She could almost see her oldest sister, Elle, shaking her head and saying, You’re so impatient, Geli! Why didn’t you wait for a taxi?

Because it was an adventure! And the directions had been simple enough. She’d counted the turnings, checked the name of the street, turned right and her apartment should be there, right in front of her, on the corner.

Except it wasn’t.

Instead of the pink-painted five-storey house on the corner of a street of equally pretty houses that overlooked the twice-weekly market, she was faced with eight-feet high wooden barriers surrounding a construction site.

No need to panic. Obviously she’d missed a turning. There had been a couple of narrow openings—more alleys than streets—that she’d thought were too small to be the turnings on her map. Obviously she was wrong.

She backtracked, recounted and headed down one just about wide enough to take a Fiat 500. It ended in a tiny courtyard piled up with crates and lit by a dim lamp over what looked like the back entrance to a shop. In the dark something moved, a box fell, and she beat a hasty retreat.

The few people about had their heads down and her, ‘Scusi…’ was blown away on wind that was driving the sleet, thicker now, into her face.

It was time to take another look at the map.

Ducking into the shelter of the doorway of a shuttered shop, she searched her tote for the powerful mini torch given to her by her explorer brother-in-law as a parting gift.

She’d reminded him that she was going to one of the world’s great cities rather than venturing into the jungle. His response was that in his experience there was little difference and as something wet and hairy brushed against her leg she let out a nervous shriek.

Make that one for the explorer.

A plaintive mew reassured her and the bright beam of her torch picked out a tiny kitten, wet fur sticking to its skin, cowering in the doorway.

‘Hey, sweetie,’ she said softly, reaching out to it, but it backed away nervously. She knew how it felt. ‘You’re much too little to be out by yourself on a night like this.’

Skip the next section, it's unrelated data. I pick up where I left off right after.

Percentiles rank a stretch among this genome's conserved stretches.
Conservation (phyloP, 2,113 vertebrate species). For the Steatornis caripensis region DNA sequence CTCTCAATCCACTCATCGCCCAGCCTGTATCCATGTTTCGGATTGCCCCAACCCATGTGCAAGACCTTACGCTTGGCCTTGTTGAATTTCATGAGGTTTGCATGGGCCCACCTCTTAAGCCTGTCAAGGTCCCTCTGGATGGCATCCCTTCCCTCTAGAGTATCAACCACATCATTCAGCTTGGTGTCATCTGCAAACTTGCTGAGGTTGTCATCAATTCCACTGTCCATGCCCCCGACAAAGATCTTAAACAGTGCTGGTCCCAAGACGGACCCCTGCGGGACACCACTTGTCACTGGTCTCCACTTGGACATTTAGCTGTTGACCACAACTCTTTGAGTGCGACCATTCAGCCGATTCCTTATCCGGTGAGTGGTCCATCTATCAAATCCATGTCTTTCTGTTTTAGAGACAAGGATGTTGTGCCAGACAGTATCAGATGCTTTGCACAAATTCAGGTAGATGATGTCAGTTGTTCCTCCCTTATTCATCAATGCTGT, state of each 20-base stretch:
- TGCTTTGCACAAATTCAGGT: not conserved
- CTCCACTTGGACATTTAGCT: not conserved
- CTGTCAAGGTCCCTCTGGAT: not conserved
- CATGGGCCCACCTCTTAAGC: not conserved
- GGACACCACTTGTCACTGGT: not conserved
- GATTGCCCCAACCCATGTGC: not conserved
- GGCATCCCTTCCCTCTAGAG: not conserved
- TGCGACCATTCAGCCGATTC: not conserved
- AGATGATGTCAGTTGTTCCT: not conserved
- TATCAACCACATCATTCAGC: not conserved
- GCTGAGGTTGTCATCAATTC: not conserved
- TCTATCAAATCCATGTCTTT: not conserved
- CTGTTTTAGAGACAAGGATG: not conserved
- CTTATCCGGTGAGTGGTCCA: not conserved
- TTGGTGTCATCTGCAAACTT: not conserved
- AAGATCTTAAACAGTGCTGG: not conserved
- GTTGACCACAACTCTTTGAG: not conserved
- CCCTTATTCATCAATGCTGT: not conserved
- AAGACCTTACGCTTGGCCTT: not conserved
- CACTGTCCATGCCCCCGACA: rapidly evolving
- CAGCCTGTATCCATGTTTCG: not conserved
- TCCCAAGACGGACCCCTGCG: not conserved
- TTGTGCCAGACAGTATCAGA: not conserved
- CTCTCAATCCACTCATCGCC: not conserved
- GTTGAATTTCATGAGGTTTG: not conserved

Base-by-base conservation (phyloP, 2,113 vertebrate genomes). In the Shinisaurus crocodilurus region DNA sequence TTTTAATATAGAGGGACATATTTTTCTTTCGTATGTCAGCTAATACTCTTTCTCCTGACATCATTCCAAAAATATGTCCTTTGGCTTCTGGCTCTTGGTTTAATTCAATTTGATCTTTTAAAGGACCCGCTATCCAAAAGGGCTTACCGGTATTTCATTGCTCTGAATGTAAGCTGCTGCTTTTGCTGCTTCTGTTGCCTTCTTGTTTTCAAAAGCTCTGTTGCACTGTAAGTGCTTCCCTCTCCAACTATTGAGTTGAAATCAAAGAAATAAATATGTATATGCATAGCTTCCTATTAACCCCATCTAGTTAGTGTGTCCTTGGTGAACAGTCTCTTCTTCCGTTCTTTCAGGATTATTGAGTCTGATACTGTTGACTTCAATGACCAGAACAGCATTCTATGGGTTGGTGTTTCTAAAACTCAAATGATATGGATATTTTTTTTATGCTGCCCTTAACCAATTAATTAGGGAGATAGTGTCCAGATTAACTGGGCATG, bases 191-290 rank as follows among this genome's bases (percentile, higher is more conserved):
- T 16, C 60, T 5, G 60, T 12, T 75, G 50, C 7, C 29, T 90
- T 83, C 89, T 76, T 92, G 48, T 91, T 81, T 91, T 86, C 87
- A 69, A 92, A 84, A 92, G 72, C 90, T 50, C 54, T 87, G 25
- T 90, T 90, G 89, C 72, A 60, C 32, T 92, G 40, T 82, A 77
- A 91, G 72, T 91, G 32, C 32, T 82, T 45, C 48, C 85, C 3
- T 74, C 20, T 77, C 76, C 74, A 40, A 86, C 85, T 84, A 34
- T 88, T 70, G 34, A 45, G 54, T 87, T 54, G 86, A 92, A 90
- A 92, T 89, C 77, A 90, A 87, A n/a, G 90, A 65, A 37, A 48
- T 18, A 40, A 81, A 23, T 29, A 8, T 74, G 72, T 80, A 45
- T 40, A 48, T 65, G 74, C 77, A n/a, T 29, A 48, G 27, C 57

The poor creature, wetter and certainly colder than she was, mewed pitifully in agreement. She’d bought a cheese sandwich on the plane but had been too churned up with nerves and excitement to eat it and she opened it up, broke a piece off and offered it to the kitten. Hunger beat fear and it snatched the food from her fingers, desperately licking at the butter.

Geli broke off another piece and then turned her attention to the simple street map. Clearly she’d taken a wrong turn and wandered into the commercial district, now closed for the night, but for the life of her couldn’t see where she’d gone wrong.

Phoning Signora Franco, her landlady, was not an option. The signora’s English was about on a par with her own Italian—enthusiastic, but short on delivery. What she needed was one of Isola’s famous cafés or bars, somewhere warm and dry with people who would know the area and, bracing herself to face to what was now whiter, more solid than mere sleet, she peered along the street.

Behind her, the kitten mewed and she sighed. There were a few lights on in upper floors but down here everything was shut up. The tiny creature was on its own and was too small to survive the night without shelter. The location might be new, but some things never changed.

Inevitably, having begged for help, the kitten panicked when she bent and scooped it up but she eased it into one of the concealed seam pockets hidden amongst the full layers of her coat.

She’d come back tomorrow and see if she could find someone who’d take responsibility for it but right now it was time to put her Italian to the test. She’d memorised the question and could rattle off ‘Dov’è Via Pepone? without a second thought. Understanding the answers might be more of a problem.

She stuffed her torch, along with the useless map, in her bag and began to retrace her steps back to the road from the station, this time carrying straight on instead of turning off.

In the photographs she’d seen it had been summer; there were open-air jazz concerts, the communal garden and collective ‘bring a dish’ lunches where every Tuesday the local people gathered to share food and reinforce the community ties. People sitting outside trendy cafés. Perfect.